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Summarizing by Shane Ramsey


Summarizing by Amir Shachmurove

Houston v. Queen

Case: 14-30512
Under Fifth Circuit jurisprudence, the Rooker–Feldman doctrine barred Plaintiffs' action as they were (1) state-court losers; (2) alleging harm caused by a state-court judgment; (3) that was rendered before the district court proceedings began; and (4) requesting review and reversal of the state-court judgment. Carefully parsing the only portion of the doctrine that was arguable in this case - whether the judgment was rendered before the district court proceedings began - the Court ruled that Plaintiffs had not shown that the relevant state proceedings remained ongoing.
Procedural context:
Pro se Plaintiffs–Appellants Michael and Steve Houston appealed the dismissal of their suit for declaratory and injunctive relief arising from an adverse Louisiana state-court judgment of possession. The district court concluded that the Rooker–Feldman doctrine deprived it of subject-matter jurisdiction to entertain their action. Agreeing with the district court that Rooker–Feldman bars the Houstons’ claims, the Fifth Circuit affirmed.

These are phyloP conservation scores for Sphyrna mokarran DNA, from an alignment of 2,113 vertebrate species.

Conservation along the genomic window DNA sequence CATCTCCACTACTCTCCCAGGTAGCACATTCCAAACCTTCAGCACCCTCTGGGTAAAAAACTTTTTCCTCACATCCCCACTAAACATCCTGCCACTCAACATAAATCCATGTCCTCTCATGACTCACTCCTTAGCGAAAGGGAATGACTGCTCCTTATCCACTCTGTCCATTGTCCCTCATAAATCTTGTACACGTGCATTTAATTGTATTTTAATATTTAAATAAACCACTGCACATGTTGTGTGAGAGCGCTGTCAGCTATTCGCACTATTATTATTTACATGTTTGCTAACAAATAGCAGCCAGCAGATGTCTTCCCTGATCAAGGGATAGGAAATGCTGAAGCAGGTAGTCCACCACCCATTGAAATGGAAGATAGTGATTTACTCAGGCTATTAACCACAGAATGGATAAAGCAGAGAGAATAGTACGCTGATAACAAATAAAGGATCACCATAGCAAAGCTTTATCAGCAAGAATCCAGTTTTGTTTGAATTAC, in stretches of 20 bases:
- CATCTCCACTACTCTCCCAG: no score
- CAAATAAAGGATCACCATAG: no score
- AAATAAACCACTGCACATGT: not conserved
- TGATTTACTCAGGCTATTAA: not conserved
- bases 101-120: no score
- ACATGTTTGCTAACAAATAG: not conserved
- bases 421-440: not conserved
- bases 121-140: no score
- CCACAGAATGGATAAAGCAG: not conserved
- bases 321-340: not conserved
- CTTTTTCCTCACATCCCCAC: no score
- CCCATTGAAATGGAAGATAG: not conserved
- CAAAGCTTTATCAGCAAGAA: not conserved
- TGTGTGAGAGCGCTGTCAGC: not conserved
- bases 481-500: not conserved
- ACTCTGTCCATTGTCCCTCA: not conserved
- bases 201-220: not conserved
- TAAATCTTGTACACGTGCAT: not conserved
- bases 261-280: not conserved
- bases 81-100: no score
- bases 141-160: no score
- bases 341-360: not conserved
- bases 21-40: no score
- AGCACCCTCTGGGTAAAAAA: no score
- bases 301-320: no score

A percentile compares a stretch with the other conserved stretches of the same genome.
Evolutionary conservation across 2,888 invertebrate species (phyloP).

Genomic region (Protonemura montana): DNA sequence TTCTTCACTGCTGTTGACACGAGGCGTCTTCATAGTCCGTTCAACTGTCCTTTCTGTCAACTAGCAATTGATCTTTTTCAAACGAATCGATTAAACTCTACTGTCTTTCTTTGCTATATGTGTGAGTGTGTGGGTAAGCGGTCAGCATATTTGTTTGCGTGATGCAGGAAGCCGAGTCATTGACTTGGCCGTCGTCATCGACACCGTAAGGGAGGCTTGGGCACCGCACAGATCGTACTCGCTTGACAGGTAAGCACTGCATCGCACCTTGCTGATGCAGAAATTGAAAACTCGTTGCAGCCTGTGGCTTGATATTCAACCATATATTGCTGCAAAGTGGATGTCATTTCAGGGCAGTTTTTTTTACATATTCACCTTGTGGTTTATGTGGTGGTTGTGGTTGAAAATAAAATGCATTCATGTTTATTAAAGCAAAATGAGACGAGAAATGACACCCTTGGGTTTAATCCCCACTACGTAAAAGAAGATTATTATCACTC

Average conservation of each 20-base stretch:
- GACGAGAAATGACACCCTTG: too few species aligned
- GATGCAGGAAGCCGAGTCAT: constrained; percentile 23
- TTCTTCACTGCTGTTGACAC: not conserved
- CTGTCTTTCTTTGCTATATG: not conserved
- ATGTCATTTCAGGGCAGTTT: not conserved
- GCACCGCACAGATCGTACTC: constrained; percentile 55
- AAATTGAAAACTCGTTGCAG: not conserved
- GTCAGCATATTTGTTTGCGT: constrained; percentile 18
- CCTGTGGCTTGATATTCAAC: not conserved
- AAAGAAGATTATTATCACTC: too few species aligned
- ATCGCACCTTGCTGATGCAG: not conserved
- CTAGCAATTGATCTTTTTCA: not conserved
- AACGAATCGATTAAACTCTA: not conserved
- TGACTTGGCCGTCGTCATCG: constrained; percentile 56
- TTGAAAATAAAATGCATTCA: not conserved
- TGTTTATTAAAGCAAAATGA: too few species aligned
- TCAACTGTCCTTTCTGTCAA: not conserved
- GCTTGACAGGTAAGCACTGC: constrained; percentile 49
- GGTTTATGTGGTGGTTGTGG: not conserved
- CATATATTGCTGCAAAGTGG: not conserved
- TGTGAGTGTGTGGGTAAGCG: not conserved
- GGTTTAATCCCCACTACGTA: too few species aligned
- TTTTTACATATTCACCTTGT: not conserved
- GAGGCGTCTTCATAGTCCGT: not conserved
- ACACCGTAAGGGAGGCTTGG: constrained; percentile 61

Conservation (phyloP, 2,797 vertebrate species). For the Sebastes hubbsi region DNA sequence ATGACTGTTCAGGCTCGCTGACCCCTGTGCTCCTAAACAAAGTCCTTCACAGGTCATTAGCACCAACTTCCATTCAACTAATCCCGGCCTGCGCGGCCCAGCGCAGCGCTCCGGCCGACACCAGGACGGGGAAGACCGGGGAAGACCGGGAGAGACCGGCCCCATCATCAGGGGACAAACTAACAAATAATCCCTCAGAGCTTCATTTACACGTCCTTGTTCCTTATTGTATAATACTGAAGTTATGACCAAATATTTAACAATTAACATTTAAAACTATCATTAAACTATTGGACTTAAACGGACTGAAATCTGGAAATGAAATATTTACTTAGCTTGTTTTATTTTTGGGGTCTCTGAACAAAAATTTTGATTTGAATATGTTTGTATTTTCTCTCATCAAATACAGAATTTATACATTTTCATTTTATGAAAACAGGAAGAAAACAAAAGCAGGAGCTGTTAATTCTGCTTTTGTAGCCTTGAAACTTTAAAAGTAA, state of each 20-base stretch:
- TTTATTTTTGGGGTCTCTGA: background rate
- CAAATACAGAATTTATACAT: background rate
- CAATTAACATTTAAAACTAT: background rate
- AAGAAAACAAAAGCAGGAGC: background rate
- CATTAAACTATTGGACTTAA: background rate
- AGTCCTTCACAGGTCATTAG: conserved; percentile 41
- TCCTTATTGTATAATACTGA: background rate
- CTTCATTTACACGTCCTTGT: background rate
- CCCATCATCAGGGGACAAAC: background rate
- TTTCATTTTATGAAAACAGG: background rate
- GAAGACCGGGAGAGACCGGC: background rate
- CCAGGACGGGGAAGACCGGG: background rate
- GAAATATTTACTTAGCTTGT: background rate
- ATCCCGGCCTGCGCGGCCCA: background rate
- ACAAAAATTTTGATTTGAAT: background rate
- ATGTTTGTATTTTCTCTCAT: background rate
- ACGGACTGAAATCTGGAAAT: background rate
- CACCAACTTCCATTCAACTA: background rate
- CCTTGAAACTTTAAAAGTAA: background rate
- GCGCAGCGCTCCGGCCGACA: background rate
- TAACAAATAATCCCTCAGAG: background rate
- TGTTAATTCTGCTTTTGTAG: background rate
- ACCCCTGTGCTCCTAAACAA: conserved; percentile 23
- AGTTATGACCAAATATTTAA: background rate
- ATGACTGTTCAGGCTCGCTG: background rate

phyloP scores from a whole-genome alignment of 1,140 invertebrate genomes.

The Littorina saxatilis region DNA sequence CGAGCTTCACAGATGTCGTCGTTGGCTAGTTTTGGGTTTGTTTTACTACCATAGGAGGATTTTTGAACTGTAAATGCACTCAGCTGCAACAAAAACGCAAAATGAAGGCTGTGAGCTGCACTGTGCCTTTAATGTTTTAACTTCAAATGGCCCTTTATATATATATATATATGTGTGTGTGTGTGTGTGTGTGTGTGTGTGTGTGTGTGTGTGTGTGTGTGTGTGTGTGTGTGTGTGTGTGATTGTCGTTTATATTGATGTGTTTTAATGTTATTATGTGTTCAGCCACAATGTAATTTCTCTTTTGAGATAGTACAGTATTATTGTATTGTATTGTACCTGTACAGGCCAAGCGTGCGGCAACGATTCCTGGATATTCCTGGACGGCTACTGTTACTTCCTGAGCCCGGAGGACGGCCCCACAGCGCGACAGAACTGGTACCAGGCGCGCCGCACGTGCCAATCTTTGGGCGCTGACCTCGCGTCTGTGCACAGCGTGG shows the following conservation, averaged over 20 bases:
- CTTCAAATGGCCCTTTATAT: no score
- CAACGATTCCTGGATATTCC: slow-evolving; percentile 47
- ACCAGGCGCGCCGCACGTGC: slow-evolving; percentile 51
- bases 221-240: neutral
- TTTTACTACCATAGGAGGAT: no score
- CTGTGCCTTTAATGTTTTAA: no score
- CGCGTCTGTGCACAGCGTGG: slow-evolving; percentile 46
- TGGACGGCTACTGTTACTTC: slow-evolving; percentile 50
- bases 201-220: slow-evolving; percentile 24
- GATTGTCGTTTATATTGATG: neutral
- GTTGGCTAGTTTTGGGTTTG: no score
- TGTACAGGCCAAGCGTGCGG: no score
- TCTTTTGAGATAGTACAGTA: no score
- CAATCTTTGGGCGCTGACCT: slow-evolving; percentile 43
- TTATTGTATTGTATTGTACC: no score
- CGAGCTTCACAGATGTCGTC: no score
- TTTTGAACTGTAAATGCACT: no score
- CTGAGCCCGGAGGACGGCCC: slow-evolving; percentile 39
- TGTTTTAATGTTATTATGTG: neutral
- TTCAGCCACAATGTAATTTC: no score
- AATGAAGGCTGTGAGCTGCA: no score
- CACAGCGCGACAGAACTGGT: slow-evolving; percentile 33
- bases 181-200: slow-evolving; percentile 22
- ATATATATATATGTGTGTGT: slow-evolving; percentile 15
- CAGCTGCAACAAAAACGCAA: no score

Brothers Michael and Steve Houston began litigating with their father's live-in girlfriend over their father and grandfather's wills in 1997. They received an adverse judgment in 2013 but sought writs regarding the amount of the suspensive appeal bond and filed a petition for possession of the Louisiana property in their grandfather's name. Several writs were denied in both cases. Later in 2013, the Houston brothers filed suit in federal court, seeking declaratory and injunctive relief relating to the judgment of possession. The defendants asserted that the Rooker–Feldman doctrine barred Plaintiffs' action.
Before SMITH, PRADO, and OWEN, Circuit Judges.

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